Joseph C. Gratz is partner with Durie Tangri LLP in San Francisco. A Trustee of the Copyright Society of the USA and an Advisor to the forthcoming ALI Restatement of Copyright, Mr. Gratz litigates cutting-edge cases at the intersection of copyright and new technology.  Currently, he represents Amazon, Facebook, Microsoft, and a variety of other companies in intermediary liability matters. He was named one of the Top 40 Under 40 lawyers in California by the Daily Journal in 2019 and one of nine Top Intellectual Property Lawyers Under 40 in the United States by Law360 in 2015. Mr. Gratz received his B.A. from the University of Wisconsin-Madison and his J.D., cum laude, from the University of Minnesota Law School. After law school, he served as a law clerk to the Honorable John T. Noonan, Jr. of the Ninth Circuit Court of Appeals.

 

 

Jennifer Pariser is the Vice President, Copyright and Legal Affairs at the Motion Picture Association.  She provides counsel on a wide range of intellectual property and other legal issues for the association, oversees the studios’ relationship with academic institutions and the filing of amicus briefs in significant copyright cases. She has worked extensively on DMCA notice and takedown matters and ran the Copyright Alert System. Prior to joining the MPAA, Jenny previously served as head of litigation at the RIAA and at Sony Music where she oversaw all litigation matters including significant lawsuits against online copyright pirates such as Napster, Grokster, Limewire as well as individual infringers. Prior to that she was an associate with the firms Patterson, Belknap, Webb & Tyler and Debevoise & Plimpton in New York and also served as a judicial clerk to the Honorable Charles Tenney in the United States District Court for the Southern District of New York. She graduated from New York University Law School where she was a member of the Law Review and the School of Foreign Service at Georgetown University.  She lectures extensively on copyright topics including at the Copyright Society of the USA, the American and New York Bar Associations, PLI and various law schools.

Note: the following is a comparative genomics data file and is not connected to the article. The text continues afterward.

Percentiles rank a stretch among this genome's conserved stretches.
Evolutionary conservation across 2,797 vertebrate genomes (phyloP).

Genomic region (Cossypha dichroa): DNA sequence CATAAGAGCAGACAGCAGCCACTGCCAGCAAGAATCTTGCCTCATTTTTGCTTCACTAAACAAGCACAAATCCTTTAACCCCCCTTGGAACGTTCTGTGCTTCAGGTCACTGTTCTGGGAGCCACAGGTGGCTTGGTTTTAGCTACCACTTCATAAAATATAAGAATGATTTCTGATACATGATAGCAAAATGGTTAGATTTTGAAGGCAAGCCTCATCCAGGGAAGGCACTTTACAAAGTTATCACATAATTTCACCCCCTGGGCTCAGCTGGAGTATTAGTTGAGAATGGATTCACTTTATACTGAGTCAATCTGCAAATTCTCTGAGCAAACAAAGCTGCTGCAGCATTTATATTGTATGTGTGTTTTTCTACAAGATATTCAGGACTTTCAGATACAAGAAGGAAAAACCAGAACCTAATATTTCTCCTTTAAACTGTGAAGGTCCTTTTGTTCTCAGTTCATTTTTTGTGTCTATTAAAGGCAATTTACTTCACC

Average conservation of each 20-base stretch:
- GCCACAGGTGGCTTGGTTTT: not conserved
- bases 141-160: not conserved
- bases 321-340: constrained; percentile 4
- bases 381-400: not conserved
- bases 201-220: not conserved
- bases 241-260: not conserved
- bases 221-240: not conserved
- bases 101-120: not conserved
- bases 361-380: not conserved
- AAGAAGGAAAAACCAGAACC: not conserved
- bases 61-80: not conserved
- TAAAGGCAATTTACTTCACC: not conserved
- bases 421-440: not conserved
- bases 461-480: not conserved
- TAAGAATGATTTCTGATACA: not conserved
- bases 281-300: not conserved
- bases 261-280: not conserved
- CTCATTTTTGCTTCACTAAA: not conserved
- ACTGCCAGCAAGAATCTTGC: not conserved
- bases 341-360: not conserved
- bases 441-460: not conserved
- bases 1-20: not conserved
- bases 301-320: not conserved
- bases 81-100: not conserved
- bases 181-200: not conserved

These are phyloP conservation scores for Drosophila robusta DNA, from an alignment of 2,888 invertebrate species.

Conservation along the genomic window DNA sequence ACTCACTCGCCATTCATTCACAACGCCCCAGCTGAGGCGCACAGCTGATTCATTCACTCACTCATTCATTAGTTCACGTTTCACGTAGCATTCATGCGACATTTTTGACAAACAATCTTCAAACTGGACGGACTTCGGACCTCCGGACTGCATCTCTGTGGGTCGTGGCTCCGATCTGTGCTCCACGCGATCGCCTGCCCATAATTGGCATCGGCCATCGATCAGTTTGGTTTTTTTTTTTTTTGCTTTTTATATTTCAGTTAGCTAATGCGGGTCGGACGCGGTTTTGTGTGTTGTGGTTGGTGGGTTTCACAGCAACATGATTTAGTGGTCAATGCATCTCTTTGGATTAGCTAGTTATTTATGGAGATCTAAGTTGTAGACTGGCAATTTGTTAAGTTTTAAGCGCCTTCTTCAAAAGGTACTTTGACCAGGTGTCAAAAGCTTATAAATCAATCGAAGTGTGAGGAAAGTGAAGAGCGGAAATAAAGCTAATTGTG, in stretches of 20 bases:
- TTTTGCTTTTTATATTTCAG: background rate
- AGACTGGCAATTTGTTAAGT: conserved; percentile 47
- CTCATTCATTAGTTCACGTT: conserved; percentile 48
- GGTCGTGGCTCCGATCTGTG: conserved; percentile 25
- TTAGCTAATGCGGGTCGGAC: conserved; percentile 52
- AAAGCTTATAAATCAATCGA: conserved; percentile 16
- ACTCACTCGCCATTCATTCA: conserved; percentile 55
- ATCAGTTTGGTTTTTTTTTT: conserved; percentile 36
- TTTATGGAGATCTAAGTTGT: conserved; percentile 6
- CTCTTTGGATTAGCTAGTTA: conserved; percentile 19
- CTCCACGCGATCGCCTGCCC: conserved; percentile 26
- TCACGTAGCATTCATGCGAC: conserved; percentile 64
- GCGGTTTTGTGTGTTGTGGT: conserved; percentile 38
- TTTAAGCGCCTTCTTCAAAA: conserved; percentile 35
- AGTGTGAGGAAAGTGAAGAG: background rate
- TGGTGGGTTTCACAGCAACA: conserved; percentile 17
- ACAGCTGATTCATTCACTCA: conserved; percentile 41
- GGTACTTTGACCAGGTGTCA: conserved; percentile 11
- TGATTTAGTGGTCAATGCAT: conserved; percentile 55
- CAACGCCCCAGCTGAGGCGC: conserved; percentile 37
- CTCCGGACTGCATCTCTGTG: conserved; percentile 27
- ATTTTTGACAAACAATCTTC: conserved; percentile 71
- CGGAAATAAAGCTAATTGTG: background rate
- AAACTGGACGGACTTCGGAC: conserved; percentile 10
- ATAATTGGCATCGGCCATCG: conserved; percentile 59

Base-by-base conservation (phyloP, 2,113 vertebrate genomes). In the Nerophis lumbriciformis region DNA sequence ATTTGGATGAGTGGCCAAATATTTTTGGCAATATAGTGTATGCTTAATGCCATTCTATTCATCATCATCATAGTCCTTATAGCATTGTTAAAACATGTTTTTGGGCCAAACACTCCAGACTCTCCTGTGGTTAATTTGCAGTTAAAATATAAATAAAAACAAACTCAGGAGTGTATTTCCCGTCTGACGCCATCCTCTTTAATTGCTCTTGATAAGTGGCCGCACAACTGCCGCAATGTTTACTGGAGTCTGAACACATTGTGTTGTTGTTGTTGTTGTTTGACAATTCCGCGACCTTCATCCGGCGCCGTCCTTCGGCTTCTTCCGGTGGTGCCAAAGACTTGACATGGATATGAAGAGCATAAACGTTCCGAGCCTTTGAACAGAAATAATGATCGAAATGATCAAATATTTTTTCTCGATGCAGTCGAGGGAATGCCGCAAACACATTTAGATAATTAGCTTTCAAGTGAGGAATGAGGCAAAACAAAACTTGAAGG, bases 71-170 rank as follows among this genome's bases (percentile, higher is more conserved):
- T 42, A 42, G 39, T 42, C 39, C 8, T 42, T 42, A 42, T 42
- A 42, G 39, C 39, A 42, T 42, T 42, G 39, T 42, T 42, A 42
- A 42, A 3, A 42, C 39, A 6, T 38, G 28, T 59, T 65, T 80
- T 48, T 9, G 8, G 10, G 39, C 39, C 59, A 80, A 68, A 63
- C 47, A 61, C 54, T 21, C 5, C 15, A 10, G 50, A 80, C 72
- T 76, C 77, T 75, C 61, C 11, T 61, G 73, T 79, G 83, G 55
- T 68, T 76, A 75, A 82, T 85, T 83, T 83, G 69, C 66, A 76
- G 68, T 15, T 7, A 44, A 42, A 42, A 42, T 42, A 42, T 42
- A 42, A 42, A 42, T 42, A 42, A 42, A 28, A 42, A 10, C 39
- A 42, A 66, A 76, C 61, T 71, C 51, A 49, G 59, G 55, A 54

In 1999, Fred von Lohmann, as an associate at Morrison & Foerster in San Francisco, advised a client interested in potentially acquiring Napster. The next year, as a visiting researcher at the Berkeley Center for Law and Technology, he focused on the impact of Napster and P2P file-sharing on the future of copyright law. After that, while at the Electronic Frontier Foundation (EFF), he represented Streamcast Networks in MGM v. Grokster, as well as filing amicus briefs in numerous other P2P file-sharing cases. After leaving EFF, he joined Google, departing in 2018 as Legal Director for Copyright. He has received many awards and honors in the field of copyright law, including the California Bar Association IP Section's 2016 "IP Vanguard" award and the American Library Association's 2010 L. Ray Patterson Copyright Award. He currently serves as an adviser to the American Law Institute's (ALI) Restatement of Copyright project. Fred received both his undergraduate and law degrees from Stanford University.

  


CLE CREDIT:

The Copyright Society is a Certified CLE Provider in New York and California. Program will satisfy 1.0 CLE credits for the jurisdictions below. The intermediate program is transitional and appropriate for both newly admitted and experienced attorneys.

California: 1.0 Participatory Credit
New York: 1.0 Skills Credit
Tennessee: 1.0 General Credit

Instructions for verifying attendance will be emailed to registrants prior to the program.


COST:

Members: $25
Non-Members: $50
Student Members: Free

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Financial Aid Policy
The Copyright Society provides a limited number of scholarships each year to students, law clerks, unemployed attorneys, and nonprofit and government employees. For information on how to apply, please click here.